Indeed, legendary East Village pacifist David McReynolds, a retired field secretary of the War Resisters League and member of the institute’s board of directors, said the building was in “terrible shape and in need of a fundamental rehab” when B+B interviewed him two months ago. He noted it was held together by scaffolding “so things won’t fall off,” adding that the board couldn’t afford at least $1 million in repairs “unless we got a co-developer.”
The scaffolding has been in place as far back as 2007 when an unidentified engineer conducted a survey and found it in need of “structural repairs,” according to Peter Muste when he was chair of the institute’s board of directors. “The building’s condition is not immediately dangerous,” he wrote in a newsletter called Muste Notes. “But we have had to put up scaffolding across the facade and it must remain in place until repairs begin.”
In an article that year, the New York Times reported that the inspection of the Peace Pentagon revealed a sagging support column inside the building and noted that several lintels– structural horizontal blocks that span a space or opening– were deteriorating. The paper quoted Murray Rosenblith, then the institute’s executive director, saying: “Soon we either have to decide that we’re getting out of here or we have to fix it up.”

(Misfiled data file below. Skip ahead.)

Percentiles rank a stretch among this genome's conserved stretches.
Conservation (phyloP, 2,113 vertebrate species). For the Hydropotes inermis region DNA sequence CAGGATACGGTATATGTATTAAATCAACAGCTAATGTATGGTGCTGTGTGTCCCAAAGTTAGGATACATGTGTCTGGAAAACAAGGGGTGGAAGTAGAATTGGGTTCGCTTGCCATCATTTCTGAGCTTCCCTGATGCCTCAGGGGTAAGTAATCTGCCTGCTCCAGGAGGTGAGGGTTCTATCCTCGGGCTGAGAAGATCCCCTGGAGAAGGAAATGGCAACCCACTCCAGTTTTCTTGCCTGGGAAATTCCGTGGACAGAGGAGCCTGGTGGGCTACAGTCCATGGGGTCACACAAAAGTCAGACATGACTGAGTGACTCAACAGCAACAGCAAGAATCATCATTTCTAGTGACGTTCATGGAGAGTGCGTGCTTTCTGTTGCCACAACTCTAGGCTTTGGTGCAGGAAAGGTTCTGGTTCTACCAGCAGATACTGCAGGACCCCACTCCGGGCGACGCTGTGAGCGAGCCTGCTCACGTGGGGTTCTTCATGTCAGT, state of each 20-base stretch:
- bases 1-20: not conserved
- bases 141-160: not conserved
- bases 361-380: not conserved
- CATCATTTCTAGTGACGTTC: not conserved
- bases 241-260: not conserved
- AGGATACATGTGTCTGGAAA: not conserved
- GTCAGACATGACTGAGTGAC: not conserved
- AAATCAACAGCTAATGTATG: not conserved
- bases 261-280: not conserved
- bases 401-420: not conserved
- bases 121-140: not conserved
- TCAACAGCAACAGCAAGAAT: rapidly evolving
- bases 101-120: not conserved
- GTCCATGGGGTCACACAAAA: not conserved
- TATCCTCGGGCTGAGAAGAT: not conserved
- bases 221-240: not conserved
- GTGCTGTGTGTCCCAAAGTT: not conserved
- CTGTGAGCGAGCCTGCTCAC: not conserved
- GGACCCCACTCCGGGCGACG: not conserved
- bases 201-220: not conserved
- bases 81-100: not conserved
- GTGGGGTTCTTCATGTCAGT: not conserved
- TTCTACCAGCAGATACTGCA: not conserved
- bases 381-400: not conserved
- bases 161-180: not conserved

Since then, the institute has considered a number of options to deal with the crisis and reportedly put the building up for sale in 2010 — only to withdraw it from the market amid cries of protest from tenants and activists calling themselves Friends of 339.
In 2009, Friends of 339 organized a global competition, dubbed “A Call to Action,” urging architects, engineers and artists to “re-imagine” a new Peace Pentagon as a way to bring attention to the plight of the building “and potentially raise money to save it,” said New York architect Nandini Bagchee, one of the organizers and a member of Friends of 339. She said the competition was supported by grants from the Lower Manhattan Cultural Center and drew 50 entries.
“The owners, we were told, did explore options to keep the building but failed to find a solution and in the end decided to sell it,” Bagchee wrote in an email to us. “It’s unfortunate since [the Peace Pentagon] is an institution that has been a staging ground for many actions since 1969.”